Alex Trebek sounded like a recording.
"Jerome," he intoned.
It seemed like every time he read a clue during Thursday night's "Jeopardy!", contestant Jerome Vered hit the buzzer first.
And Vered would respond correctly. "What is Mongolia?" he replied to a clue about the Khalkha dialect.
"You have been performing like a buzz saw," Trebek said.
The Studio City screenwriter won $34,000 Thursday night, the most anyone has ever won on a single evening of "Jeopardy!", the game show of choice among bookworms, history-mongers and info-fanatics. General science, the Bible, national anthems--Vered plowed through nearly every category, listening to "answers" and supplying the correct questions. He nailed 22 of 30 Double Jeopardy! clues and hit on all three Daily Doubles. He even cracked a joke.
"They'll take back my film degree," he quipped after missing a clue about the focal length of cameras.
The record-setting performance--a conspicuous display of encyclopedic memory and rapid buzzer finger--marked Vered's fourth straight triumph and boosted his winnings to $81,401. Those rare "Jeopardy!" contestants who win five consecutive games are mandatorily retired. So Vered has but one chance, on tonight's game, to break the all-time total of $102,594 accumulated by a New York City transit police officer.
The record is irrelevant, Vered insists. This graduate of Harvard and the USC film school--a 34-year-old who has yet to sell a screenplay, still lives at home and whose only paying job has been jury duty--swears that he fulfilled his own expectations merely by playing.
"Remember the original Art Fleming show? I wrote them a letter," Vered said. "They wrote back and said there wasn't a show for little kids. Well, I wasn't really interested in a kids show. I wanted to be on the adult show. I was only 6, but I knew some of the categories pretty well."
As an adult, he auditioned for four years running before being selected as a contestant.
"Even if I had lost my first game or had ended up in the minus column, I wouldn't have been humiliated," he said. "I would rather win Lee Press-On Nails on 'Jeopardy!' than $50,000 on some other game show."
When the program's synthesizer-saccharin theme song plays at 7:30 tonight and Trebek steps before the electronic-blue clue board, Vered will be watching from a West Hollywood sushi bar, surrounded by friends. The games were videotaped in January, all five in one day, but Vered won't say in advance how tonight's game turns out. The show's producers made him sign a contract promising not to.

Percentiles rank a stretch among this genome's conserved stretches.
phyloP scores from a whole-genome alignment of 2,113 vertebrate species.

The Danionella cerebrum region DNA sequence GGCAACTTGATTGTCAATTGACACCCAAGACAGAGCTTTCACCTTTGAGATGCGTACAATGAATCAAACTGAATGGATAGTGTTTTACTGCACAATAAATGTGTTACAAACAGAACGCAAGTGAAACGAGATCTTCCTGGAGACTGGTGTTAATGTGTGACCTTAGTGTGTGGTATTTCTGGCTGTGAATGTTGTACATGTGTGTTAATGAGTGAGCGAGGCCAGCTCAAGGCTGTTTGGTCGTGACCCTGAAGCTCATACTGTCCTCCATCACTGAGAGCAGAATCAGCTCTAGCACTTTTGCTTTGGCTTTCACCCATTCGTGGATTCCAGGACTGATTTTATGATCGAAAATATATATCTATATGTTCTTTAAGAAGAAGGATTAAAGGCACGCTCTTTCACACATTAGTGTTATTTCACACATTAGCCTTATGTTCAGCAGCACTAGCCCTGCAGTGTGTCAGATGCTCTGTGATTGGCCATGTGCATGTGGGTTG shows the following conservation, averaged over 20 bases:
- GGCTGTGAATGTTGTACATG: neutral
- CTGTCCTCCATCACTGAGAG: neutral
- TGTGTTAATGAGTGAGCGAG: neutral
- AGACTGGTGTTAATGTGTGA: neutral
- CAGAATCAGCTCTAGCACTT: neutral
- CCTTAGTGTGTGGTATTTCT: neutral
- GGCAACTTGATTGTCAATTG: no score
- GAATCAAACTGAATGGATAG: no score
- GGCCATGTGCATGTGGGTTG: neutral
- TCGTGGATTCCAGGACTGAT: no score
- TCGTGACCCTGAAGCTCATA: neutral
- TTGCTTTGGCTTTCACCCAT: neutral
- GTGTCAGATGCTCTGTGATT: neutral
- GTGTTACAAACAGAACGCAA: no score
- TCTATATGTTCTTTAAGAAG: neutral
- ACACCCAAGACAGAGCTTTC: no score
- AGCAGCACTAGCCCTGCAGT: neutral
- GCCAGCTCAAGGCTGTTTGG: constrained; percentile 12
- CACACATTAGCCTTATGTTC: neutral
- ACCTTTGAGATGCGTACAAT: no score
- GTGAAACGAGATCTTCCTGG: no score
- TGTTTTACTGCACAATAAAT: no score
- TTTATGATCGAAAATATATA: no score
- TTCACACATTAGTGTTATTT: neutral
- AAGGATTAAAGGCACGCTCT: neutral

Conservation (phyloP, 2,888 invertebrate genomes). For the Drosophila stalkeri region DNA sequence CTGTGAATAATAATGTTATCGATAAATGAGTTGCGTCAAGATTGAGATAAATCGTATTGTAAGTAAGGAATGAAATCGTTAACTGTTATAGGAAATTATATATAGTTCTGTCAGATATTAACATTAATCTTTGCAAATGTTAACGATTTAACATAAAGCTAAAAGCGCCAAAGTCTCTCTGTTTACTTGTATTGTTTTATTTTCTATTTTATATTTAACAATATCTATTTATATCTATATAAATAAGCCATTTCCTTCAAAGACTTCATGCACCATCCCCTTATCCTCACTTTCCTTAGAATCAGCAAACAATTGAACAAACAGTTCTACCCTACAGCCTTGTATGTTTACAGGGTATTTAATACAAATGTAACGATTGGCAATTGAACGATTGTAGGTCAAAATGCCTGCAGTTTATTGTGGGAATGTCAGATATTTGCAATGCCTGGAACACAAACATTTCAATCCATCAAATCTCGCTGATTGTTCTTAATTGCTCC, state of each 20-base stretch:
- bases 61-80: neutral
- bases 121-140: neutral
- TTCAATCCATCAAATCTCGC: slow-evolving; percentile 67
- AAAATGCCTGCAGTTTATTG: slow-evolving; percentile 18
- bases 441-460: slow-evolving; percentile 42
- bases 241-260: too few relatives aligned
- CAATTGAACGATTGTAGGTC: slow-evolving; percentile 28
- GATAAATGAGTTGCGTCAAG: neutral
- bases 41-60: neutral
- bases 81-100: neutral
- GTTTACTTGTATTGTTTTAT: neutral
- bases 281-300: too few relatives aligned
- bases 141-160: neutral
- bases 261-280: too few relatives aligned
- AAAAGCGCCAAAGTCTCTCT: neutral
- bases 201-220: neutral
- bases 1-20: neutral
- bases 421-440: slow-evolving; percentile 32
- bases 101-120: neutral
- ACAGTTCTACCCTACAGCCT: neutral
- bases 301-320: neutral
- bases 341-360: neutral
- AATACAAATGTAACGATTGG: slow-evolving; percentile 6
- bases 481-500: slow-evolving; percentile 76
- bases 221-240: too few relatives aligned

Indeed, the game is serious stuff at the "Jeopardy!" offices in Hollywood. Potential contestants take written and oral tests and are photographed. Those who survive the screening process are kept on file. If not chosen within a year, they must reapply. Vered took his first test in 1987.
"It became this thing I did every year for fun," he said.
The call came in 1991: Vered was told to report on March 13, his 33rd birthday. "I thought 'How great.' I went out and bought all these nice clothes."
But, slated as an alternate, Vered merely watched from the audience. It was the end of the season, so he waited a year before being summoned again. He was confident enough to bring five ties in anticipation of sticking around for a few games.
"It's like anyone who buys a lottery ticket," he said. "They think in the back of their mind that they can win."
Several minutes into his first game, he appeared to have a better chance at Lotto than at "Jeopardy!" The defending champion, a New York advertising executive named Don, had amassed $1,800 before Vered responded to a single clue.
"I wasn't hitting the buzzer on time," Vered said. "When I finally hit the buzzer first, I forgot what the clue was. I had to look at it again quickly."
His response--"What are Zimbabwe and Zaire?"--was correct. A flurry of correct responses ensued, delivered in strikingly calm voice. After Final Jeopardy!, his winnings totaled $24,000, more than twice that of the nearest competitor. He grinned sheepishly.
"That was a moment of sheer pleasure and joy," he recalled.
Over the next three games, the winnings multiplied as competitors fell by the wayside: Susan, the civil engineering technician from Indiana; Mike, the Washington tax accountant; Hank, an actor from New Jersey. Fodder.
Vered showed uncanny luck at unearthing the Daily Doubles, hidden clues that allow the contestant to double his or her score. "He bet big on them and got them right," a spokesman for the show said. And, for unusual stretches, he buzzed first on every clue.
"You don't hear the audience. It's just you and Alex," he said. "Like a call-and-response chant."